Time to Talk Day 2023

#TimeToTalkDay is a day of conversations about mental health. It’s a day to check in with others, share experiences, and most of all, to challenge stigma around mental illness. Even though the Time to Change campaign is no more, the day is still marked by Mind, Rethink Mental Illness, Co-op, and of course, those Champions from the original campaign, albeit under different banners.

I joined the campaign in 2017. I was a very different person back then, and in a very different place mentally. Still unwell, on antidepressants and in therapy, very unsure of myself, and fairly new to being open about my mental health issues, I wasn’t strong enough to campaign fully yet, so I started small. I wrote an email to my friends and colleagues at work, some of whom knew about my issues, some who didn’t. Here’s what I wrote:

Hi all,

Today is Time to Talk Day. Many of you already know this is a cause that means a lot to me. It’s a few years now since I made the decision to be open about my mental health issues, and I have never regretted it, not once. When I was first diagnosed with depression, age 21 and on the verge of failing my final year at university, I didn’t even tell my parents. Finally, thanks to campaigns like Time to Talk and Mind’s 1 in 4, the stigma is disappearing, and the isolation I used to feel is firmly in the past.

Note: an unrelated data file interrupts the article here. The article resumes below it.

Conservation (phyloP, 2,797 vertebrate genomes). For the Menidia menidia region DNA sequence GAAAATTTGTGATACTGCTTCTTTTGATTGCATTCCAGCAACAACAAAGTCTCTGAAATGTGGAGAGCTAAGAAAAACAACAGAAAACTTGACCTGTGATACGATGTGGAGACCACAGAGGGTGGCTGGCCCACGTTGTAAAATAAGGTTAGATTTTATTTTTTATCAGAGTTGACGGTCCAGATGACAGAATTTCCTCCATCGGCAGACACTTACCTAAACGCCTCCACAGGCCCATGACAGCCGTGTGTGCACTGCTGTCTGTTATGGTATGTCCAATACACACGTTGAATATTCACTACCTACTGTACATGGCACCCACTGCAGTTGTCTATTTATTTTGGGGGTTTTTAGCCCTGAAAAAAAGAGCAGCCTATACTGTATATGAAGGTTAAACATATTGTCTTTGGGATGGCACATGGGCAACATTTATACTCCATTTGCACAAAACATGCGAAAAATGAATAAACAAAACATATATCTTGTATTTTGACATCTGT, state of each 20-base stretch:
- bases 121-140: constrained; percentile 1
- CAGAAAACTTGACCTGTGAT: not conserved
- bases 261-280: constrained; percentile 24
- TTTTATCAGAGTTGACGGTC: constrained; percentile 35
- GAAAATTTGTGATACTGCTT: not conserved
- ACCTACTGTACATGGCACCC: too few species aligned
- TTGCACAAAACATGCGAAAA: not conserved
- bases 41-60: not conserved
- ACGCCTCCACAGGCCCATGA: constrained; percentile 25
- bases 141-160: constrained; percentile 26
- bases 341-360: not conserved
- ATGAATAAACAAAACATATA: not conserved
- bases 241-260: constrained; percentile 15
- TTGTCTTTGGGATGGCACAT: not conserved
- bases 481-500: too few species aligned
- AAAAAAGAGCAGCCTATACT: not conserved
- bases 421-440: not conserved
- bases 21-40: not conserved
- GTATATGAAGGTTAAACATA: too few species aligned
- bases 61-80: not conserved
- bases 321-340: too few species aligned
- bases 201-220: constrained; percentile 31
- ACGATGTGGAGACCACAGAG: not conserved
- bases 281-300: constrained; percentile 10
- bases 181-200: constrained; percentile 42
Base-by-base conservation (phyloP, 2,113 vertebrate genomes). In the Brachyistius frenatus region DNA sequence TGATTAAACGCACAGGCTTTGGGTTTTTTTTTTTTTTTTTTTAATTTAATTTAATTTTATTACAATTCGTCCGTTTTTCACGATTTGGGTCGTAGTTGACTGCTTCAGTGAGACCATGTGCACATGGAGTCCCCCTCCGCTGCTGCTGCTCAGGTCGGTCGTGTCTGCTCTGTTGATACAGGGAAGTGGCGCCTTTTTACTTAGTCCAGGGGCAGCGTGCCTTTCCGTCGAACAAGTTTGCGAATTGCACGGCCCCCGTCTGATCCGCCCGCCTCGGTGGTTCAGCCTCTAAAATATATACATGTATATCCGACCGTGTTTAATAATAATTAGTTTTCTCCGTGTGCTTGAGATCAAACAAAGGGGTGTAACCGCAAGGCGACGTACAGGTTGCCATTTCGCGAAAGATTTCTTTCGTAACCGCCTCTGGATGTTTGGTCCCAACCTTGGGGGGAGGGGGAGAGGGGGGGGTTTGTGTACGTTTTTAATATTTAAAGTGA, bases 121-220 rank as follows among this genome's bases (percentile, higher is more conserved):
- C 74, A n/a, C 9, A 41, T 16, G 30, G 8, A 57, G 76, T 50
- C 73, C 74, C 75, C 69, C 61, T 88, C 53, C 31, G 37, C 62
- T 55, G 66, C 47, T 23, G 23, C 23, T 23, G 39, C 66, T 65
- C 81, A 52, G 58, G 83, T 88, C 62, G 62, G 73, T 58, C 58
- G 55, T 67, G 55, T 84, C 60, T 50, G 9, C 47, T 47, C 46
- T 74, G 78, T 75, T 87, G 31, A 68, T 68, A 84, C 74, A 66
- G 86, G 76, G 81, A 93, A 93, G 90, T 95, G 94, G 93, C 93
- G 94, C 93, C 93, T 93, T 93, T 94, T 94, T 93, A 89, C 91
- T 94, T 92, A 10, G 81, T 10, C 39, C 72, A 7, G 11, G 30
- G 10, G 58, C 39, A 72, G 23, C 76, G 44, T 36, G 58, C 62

We all have some knowledge of mental health issues, it’s part of our daily job, so I won’t bore you with the details of the exhaustion, shame, and frustration my conditions cause me. Instead I want to use today to say thank you.

Thank you for not judging. Thank you for noticing when I’m having a bad day and checking I’m OK. Thank you for sharing stories of people with similar issues so I know I’m not alone. Thank you for seeing me as me, not as a mental illness. Thank you for making me laugh. Thank you for helping me feel “normal” (whatever that is). It makes a massive difference and it’s what today is all about.

Kind regards,


I agonised over that email, and was terrified to press send. But of course, my colleagues’ and friends’ response was as kind as ever. It gave me the courage to keep speaking out, having those conversations, and challenging stigma. To join my local hub, where I found more friends with inspiring stories. And then eventually, to start this blog and social media accounts dedicated to those very same things.

You see, Time to Talk Day, and conversations about mental health, can make a massive difference. They can give strength, courage, and support. They can change people’s minds and beliefs. They can create a ripple that spreads out and touches more hearts and minds than you ever thought possible.

This Time to Talk Day, I hope you find the courage to be open, speak out, or just ask a loved one how they are. And if you’re not sure what to say or do, you won’t go wrong by starting with those things I was grateful for back in 2017, because those were things that helped give me the strength to recover, and keep fighting to stay in recovery: friendship, understanding, and love.

Thank you for not judging. Thank you for noticing when I’m having a bad day and checking I’m OK. Thank you for sharing stories of people with similar issues so I know I’m not alone. Thank you for seeing me as me, not as a mental illness. Thank you for making me laugh. Thank you for helping me feel “normal” (whatever that is). It makes a massive difference and it’s what today is all about.